Sometimes we have to leave a place, grow a little, then return to recognize the charms it possesses.
When I walked away from my childhood home of Norfolk County, it was more of a run. A run away from what I perceived as the boring smallness of country living and toward the exciting bigness of city life.
And that run lasted a very long time.
Now that I’ve returned (temporarily), I’ve noticed a few things that I didn’t see before.
For instance, driving can be treacherous in September. Not because of weather or speed or bad drivers. It’s because of these:
It’s not uncommon to be driving along a country road, when someone glances a roadside stand and suddenly slams on the brakes and throws it in reverse so they can get their hands on some yummy deliciousness from the neighbors back 40.
Someone… like my mother:
Along with roadside stands, there is also something called Cemetery Sunday, which is the social event of the season around here.
On Cemetery Sunday, the Sunday morning mass is in the grotto, which is the outdoor chapel that resides between the church and the cemetery. Everyone showed up with their lawn chairs and blankets.
The priest told the story of how many of the local farmers who built the grotto years ago are buried in that very cemetery. Church felt like a picnic and everyone was chatty and friendly with each other. The way church should be. Afterward, the congregation went to stand in front of their family plots. The priest went to every plot and gave it and the family a special blessing. Father Mo gave me an extra blessing for coming all the way from Paris to attend Cemetery Sunday. Thanks, Father. I’ll take your blessing.
I love any good spiritual mojo coming my way. Blessings. St. Christopher’s medals. Prayers. Light. Charms. Bring it. I’ll soak it up and take it with me. Bonus: Blessings of any kind always fit in my one suitcase lifestyle.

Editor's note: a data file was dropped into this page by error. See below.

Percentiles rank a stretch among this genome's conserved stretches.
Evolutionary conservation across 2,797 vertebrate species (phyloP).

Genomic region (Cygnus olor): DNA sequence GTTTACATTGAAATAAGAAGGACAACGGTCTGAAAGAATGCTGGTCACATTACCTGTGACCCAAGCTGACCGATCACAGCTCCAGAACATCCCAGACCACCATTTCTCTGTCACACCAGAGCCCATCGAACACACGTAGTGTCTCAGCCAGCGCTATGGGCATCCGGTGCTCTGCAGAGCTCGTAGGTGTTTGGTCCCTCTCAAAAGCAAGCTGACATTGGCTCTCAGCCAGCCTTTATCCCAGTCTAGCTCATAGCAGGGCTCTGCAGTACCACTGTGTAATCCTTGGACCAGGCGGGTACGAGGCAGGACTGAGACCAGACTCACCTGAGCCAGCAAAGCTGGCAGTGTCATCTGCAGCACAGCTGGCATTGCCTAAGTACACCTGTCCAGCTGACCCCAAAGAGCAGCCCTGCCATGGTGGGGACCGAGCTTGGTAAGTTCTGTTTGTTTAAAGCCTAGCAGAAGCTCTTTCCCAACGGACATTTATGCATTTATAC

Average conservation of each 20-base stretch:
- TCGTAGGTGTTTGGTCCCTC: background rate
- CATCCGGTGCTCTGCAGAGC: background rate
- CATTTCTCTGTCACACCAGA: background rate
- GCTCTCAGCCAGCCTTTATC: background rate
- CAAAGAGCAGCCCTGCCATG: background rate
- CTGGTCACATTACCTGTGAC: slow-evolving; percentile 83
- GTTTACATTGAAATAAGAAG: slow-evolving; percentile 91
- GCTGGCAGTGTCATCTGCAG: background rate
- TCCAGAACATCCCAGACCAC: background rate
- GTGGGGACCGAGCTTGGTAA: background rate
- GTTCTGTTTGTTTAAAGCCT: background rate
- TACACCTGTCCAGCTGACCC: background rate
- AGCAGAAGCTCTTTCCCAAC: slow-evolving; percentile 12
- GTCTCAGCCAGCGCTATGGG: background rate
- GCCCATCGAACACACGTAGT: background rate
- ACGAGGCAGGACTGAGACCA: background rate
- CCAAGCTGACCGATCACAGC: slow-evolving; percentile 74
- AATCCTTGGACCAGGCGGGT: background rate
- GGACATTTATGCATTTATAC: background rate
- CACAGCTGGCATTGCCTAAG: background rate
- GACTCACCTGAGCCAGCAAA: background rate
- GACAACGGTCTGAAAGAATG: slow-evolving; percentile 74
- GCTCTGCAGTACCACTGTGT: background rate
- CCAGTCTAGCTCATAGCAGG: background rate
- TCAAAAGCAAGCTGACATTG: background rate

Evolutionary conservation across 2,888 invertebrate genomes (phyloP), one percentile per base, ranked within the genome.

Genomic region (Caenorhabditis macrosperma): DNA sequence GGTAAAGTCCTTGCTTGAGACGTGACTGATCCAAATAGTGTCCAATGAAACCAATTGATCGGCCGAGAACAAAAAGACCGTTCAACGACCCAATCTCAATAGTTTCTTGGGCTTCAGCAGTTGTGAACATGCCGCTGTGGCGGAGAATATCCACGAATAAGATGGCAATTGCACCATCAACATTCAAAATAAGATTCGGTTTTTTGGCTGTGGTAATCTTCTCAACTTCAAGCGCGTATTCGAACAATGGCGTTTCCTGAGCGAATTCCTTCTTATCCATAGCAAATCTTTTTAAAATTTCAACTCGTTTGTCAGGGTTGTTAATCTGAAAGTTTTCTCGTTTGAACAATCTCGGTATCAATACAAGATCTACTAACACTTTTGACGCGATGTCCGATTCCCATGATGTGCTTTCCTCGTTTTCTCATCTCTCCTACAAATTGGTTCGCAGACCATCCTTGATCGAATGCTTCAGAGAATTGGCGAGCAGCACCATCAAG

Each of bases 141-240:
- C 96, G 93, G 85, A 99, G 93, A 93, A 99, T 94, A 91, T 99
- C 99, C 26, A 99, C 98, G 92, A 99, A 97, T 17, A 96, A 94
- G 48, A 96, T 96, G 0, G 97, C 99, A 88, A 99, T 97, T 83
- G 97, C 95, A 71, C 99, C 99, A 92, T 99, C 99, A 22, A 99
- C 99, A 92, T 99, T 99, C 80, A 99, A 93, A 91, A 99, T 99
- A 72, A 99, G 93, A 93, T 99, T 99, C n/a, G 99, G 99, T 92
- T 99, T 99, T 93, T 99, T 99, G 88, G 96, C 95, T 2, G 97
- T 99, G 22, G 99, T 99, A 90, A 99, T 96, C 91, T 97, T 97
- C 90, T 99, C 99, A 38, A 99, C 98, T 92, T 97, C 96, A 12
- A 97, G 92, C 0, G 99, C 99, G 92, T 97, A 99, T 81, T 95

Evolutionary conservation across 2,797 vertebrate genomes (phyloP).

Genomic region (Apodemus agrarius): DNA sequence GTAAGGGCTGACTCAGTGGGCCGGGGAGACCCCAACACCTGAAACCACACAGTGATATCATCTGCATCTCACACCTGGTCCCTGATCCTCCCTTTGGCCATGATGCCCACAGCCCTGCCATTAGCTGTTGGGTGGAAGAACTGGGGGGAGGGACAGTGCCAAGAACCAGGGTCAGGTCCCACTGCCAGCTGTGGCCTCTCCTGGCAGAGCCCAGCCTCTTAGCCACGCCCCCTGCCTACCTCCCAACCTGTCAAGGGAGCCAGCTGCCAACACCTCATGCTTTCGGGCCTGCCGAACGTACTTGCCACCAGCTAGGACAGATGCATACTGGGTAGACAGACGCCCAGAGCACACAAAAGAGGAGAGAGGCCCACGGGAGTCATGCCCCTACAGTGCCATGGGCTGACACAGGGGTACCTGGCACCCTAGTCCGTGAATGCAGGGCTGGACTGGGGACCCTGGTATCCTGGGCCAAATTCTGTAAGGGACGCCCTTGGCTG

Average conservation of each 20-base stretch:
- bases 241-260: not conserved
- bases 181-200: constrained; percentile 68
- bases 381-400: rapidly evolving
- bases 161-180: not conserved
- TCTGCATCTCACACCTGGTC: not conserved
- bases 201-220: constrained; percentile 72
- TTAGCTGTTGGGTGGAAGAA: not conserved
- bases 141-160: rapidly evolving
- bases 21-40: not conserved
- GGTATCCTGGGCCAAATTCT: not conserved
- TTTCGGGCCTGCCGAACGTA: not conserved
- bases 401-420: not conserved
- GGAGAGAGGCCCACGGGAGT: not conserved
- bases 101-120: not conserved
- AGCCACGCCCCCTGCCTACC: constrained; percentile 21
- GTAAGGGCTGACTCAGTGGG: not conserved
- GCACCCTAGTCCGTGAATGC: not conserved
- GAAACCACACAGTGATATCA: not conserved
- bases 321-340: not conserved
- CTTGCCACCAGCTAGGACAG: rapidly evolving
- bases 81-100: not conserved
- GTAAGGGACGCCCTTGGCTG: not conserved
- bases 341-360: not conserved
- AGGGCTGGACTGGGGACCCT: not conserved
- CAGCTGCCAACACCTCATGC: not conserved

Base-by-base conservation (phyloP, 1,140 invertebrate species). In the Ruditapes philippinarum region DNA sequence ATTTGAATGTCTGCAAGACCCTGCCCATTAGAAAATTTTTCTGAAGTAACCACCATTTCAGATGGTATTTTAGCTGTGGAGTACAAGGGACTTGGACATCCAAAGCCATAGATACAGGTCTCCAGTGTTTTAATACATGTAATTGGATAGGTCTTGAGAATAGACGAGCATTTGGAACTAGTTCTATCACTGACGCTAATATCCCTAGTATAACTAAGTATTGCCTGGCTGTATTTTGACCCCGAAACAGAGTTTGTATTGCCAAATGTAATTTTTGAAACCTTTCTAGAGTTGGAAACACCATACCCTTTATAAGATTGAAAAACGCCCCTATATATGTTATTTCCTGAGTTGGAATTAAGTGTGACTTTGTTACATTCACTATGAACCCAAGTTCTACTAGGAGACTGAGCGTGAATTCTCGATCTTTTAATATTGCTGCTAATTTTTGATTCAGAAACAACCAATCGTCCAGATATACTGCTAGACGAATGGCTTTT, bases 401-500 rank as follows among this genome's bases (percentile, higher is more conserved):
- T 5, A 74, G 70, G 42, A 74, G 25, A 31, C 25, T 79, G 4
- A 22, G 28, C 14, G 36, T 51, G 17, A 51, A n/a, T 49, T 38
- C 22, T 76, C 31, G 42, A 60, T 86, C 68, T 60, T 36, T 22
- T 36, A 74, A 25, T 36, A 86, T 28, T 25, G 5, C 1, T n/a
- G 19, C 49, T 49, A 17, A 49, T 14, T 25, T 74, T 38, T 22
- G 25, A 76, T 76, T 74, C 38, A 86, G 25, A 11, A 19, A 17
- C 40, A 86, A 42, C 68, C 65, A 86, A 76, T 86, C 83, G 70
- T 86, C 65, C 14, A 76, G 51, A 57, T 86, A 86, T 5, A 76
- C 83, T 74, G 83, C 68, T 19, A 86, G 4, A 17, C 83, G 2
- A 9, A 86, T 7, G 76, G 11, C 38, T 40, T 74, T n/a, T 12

I recognized a few faces from my childhood years. And honestly, there was a part of me that cringed. I wasn’t exactly the most popular girl in elementary school. I was quiet and an easy target for ridicule. So now, years later, and after a lot of self-work, when faced with these people, I took a deep breath and remembered what the Dalai Lama said:
My religion is kindness.
And I’m thinking this at the Catholic mass.
But I’ve learned after all my religious study that the base of all religions is kindness.
You can decide right now how offended you’re going to get by that statement. But truly, at their base, it is love and it is kindness. Even that religion that isn’t yours. Now you know.
So I decided, whoever I see today that made me cringe in my past, will be met with my religious practice of kindness.
And what happened?
I was met with loving kindness from everyone, including those cringe-worthy people of my past. Smiles. Waves. Kind words. Laughs. It was fantastic.
After the service, the community had a barbecue. Everyone had to bring a salad or dessert. The dogs and burgs were supplied. I chatted in between face-fulls of fresh homegrown tomatoes.
In Garrison Keillor’s Lake Wobegon, he writes that this is the one time of year people lock their cars at church, not for fear of the vehicles being stolen, but fear that if they don’t, someone desperate to offload their garden’s bounty will leave a bag of vegetables on the front seat.
Our bag had tomatoes and broccoli. Charming.